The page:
How To Shock A CelebrityAs Richard Hatzfeld writes on Impatient Optimists, breaking through the clutter of global health propaganda is “like asking someone to pick out the sound of a pin drop in a room full of tambourine-clanging kindergartners.”

The pin dropping in this scenario is End7, a nonprofit organization on a mission to end seven Neglected Tropical Diseases (NTD’s) by 2020. Earlier this year, End7 released a new video that begins with international celebrities reacting to the visual horror of NTD’s.

Let’s talk about what NTD’s are first. NTD’s, which affect 1 in 6 people worldwide, prevent children from going to school. They prevent parents from going to work and supporting their families. These diseases push impoverished communities deeper into poverty.

NTD’s comprise of diseases such as:

– Schistosomiasis, also known as Snail Fever, the 2nd leading parasitic killer after malaria

– Lymphatic Philariasis (elephantiasis), the massive swelling of limbs and genitals

– Trachoma, an infectious leading cause of blindness, characterized by white lumps in the upper eyelid and eyelashes curling inward

Not to mention river blindness, roundworm, hookworm, and whipworm – End7 promises that all 100% of donations will be given to treatment programs for these diseases.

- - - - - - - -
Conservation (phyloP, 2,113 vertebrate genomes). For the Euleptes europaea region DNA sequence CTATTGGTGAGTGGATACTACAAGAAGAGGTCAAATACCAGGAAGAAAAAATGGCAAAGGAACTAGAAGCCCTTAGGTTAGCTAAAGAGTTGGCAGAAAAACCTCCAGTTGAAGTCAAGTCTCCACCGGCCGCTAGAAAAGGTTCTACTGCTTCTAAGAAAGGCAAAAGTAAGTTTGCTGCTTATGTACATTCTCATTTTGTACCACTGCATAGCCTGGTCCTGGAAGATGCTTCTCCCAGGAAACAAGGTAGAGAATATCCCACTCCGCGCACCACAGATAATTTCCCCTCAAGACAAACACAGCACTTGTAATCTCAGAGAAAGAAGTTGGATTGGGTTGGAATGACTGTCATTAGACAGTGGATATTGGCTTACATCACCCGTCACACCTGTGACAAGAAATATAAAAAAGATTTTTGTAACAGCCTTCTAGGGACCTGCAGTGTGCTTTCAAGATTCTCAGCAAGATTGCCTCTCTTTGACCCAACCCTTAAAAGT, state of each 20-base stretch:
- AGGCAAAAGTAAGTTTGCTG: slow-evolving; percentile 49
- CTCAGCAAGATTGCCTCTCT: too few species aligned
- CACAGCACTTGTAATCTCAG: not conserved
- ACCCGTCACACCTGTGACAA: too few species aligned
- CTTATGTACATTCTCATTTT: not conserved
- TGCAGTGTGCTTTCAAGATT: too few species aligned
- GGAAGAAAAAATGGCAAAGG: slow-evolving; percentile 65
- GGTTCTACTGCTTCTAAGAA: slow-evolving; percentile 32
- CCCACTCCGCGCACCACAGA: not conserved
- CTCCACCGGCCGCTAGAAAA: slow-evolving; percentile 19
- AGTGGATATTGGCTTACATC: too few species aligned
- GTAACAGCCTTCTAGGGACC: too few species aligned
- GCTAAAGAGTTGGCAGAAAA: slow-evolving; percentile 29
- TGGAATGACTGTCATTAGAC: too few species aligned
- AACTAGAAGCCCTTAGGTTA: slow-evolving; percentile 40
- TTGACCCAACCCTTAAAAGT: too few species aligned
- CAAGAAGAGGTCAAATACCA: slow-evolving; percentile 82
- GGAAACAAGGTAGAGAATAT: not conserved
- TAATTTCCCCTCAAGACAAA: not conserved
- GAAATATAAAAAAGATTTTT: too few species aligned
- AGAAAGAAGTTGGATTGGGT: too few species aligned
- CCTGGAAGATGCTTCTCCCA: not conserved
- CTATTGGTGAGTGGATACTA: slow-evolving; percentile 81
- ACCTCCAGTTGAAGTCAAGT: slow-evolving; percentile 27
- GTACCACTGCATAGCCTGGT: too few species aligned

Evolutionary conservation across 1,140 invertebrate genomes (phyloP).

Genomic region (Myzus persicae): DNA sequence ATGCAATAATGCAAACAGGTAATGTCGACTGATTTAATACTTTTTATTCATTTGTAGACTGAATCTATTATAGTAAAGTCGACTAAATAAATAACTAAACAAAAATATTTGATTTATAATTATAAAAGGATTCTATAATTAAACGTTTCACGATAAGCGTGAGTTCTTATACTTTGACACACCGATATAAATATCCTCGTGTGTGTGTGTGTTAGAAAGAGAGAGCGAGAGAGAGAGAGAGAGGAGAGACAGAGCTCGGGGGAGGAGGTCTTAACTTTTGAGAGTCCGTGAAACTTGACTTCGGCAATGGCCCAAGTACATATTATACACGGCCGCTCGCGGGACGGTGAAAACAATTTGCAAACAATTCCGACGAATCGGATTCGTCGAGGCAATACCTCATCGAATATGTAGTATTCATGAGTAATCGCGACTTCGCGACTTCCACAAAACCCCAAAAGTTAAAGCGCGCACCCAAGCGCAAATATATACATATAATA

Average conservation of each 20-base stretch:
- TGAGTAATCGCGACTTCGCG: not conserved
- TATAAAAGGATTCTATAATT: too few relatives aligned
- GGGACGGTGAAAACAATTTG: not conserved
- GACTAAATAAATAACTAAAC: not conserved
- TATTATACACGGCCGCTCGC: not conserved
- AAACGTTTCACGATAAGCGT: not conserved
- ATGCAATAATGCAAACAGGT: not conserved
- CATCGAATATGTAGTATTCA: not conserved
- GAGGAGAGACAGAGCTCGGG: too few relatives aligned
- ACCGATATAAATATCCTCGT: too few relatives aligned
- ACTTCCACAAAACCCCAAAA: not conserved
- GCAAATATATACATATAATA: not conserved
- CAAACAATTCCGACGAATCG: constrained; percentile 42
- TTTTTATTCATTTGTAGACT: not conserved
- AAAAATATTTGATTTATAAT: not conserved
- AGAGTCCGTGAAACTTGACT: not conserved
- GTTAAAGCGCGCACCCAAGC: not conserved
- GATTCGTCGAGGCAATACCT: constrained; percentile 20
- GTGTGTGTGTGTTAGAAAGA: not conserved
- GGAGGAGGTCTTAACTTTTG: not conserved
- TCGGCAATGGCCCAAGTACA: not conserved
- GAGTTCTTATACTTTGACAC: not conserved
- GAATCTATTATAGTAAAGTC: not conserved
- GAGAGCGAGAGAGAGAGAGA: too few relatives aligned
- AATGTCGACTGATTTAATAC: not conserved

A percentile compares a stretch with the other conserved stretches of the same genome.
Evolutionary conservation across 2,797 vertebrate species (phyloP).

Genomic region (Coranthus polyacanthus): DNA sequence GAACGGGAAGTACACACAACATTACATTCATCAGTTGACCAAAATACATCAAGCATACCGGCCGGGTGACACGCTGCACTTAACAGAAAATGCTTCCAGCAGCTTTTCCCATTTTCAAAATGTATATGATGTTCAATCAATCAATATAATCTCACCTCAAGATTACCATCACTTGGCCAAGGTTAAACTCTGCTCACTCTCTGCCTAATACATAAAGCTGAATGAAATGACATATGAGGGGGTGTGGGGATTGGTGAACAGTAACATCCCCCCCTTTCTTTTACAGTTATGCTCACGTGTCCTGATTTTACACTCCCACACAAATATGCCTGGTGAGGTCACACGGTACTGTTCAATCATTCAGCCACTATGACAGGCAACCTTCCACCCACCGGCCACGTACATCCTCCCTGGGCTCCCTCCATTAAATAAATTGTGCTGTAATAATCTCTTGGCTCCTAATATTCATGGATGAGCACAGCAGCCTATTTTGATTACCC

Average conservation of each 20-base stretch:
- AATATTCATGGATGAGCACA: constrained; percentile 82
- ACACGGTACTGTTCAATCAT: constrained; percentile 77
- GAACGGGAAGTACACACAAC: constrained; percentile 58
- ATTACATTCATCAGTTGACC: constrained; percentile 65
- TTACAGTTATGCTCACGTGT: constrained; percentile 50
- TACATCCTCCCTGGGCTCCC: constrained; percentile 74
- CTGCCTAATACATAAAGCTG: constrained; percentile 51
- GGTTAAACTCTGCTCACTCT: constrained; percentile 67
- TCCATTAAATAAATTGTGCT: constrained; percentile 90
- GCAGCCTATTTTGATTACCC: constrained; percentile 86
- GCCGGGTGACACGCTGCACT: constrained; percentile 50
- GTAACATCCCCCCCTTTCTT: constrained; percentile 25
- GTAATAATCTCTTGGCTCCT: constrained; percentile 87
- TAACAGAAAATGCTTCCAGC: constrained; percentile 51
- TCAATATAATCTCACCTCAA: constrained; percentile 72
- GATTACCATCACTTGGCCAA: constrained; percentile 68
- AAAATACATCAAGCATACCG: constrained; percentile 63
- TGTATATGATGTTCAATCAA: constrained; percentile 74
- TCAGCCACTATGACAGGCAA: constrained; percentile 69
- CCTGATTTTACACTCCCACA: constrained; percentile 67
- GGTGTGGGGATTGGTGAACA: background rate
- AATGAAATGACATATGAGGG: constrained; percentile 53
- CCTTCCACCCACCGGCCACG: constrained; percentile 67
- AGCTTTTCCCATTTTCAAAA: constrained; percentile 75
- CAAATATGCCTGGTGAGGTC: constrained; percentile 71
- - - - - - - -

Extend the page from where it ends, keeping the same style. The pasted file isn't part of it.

This isn’t a mainstream health issue. The U.S. hardly even recognizes this as a health issue due to lack of public awareness and thus, its absence from top health policy discussions.  Upon recognizing this, the Global Network for Neglected Tropical Diseases launched the End7 campaign and promptly took its first step to mass public awareness – by showing the video to international celebrities, like Emily Blunt, Priyanka Chopra, & Tom Felton. Reflecting its inherent effect, the video’s name became “How to Shock a Celebrity.”

End7’s video campaign bluntly highlights the underrated power of sight. Look, it tells us. These diseases are real. They’re terror inducing, and they exist halfway around the world from your neighborhood. What you’re feeling is clearly a normal reaction. Do something about it.

Do what? Watch the video. Share it. Become part of the conversation on Facebook and Twitter.

Show it to your friends, your family, your co-worker who also eats lunch at her desk.

Maybe even show it to a celebrity.

– Shraddha Anandpara

Source: Impatient Optimists